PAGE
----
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But in recent decades humans have caused even greater problems for these birds thanks to a seemingly never-ending series of oil spills and entrapments in fishing trawler nets. It is the largest and heaviest duck in the northern hemisphere, heavier even than some of the smaller geese like Brant and Barnacle. Because of their short, pointed wings, eiders also have one of the highest wing-loadings found in any flying bird. Somateria species have been known from fossils dating back at least to the Pleistocene.

There are at least seven recognized subspecies and fifteen biogeographic populations of eiders. Details of all are given in the book. Eiders can dive to depths that measure from 42 to 60 meters. Eiders, like many other seabirds, have well developed salt glands, one above each eye, so they can ingest seawater. But when incubating, these salt glands become dramatically reduced. Newly hatched duckling eiders also have very small salt glands and typically need some fresh water in order to survive.

While working on the Breeding Bird Atlas II , we were surprised to find two groups of young eider ducklings with the attendant adult females along the shore of Gooseberry Neck. One of the reasons that you see young eider ducklings off Westport and other areas on the Massachusetts South Shore is that Maine birds were introduced to the Penikese Islands in the early s. Because eiders are such hefty species, they are capable of taking the largest prey of any duck. The Common Eider lists different prey species that eiders have been found to eat.

More than half of these are mollusks, especially the blue mussel Mytilus edulis. About a quarter of the other prey items are crustaceans, and most of the rest are echinoderms. On certain parts of the British coast eiders have also learned to eat bread thrown at them by locals and even survive on discarded fish and chips.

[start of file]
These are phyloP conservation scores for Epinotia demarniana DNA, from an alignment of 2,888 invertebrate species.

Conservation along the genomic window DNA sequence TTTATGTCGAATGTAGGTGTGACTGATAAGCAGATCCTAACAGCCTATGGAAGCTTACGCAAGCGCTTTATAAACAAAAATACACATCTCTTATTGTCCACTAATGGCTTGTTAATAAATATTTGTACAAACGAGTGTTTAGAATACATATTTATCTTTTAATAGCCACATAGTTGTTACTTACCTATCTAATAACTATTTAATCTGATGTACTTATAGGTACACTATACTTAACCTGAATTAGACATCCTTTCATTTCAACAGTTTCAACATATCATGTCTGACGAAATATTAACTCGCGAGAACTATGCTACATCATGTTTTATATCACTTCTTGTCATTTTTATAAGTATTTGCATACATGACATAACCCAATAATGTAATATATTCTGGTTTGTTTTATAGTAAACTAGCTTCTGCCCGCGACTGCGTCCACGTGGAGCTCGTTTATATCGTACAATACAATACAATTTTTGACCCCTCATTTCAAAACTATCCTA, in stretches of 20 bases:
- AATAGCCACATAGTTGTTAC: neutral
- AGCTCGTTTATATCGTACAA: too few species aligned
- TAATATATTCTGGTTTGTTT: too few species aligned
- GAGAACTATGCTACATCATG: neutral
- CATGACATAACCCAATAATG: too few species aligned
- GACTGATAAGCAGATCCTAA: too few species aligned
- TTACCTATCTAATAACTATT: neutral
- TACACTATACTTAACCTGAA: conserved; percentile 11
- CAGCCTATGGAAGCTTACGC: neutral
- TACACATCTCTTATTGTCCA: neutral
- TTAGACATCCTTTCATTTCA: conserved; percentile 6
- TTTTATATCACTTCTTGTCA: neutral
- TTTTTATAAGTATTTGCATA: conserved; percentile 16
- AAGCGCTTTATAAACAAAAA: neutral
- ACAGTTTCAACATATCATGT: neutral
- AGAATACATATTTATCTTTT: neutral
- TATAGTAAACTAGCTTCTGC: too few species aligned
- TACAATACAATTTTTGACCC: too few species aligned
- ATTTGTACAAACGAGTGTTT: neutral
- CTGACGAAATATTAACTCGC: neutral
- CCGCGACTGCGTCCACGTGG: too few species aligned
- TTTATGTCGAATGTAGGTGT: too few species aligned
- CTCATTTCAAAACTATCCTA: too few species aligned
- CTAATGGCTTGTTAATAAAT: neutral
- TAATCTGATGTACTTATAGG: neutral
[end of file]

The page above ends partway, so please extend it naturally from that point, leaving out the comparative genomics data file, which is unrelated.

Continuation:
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  • Because eiders can eat such different prey items as razor clams, sea urchins, or crabs, they have developed a wide variety of behaviors to hold the prey items in their bills and get them down the gullet. Imagine trying to eat a live crab with no hands. Eiders are in turn preyed upon by a number of interesting species.

    Nesting eiders are often prey to red and Arctic foxes. White-tailed Sea Eagles are significant predators of eiders where their ranges overlap. During the breeding season polar bears, brown bears, and even Snowy Owls all prey on eiders. So in The Common Eider you learn that on a certain island in Germany, hedgehogs became a significant predator on eider eggs, while in southwest Finland, eider nests fall victim to the appetites of the unusual raccoon dog Nyctereutes procyonoides.

    The most interesting chapters in The Common Eider are concerned with breeding, nesting, and raising young pages — Eiders nest in a range of densities, from isolated pairs to or more nests per hectare.

    Weather And Bird Behaviour by Norman Elkins

    Are they in fact colonial or just, in some cases, nesting close together because of a local shortage of suitable nesting habitat? This is more than just a question of semantics, as the authors point out, because it affects management strategies. It is often stated that eiders who nest near gull colonies do not fare well because of predation.

    But Waltho and Coulson cite other researchers who claim that, although gulls take eggs and young, there may be greater overall advantages to nesting near gull colonies. Gulls can protect the eiders from more persistent predators like crows. The differences in nest predation rates were statistically significant in both and , and were attributed to the protection from avian predators provided by nesting gulls.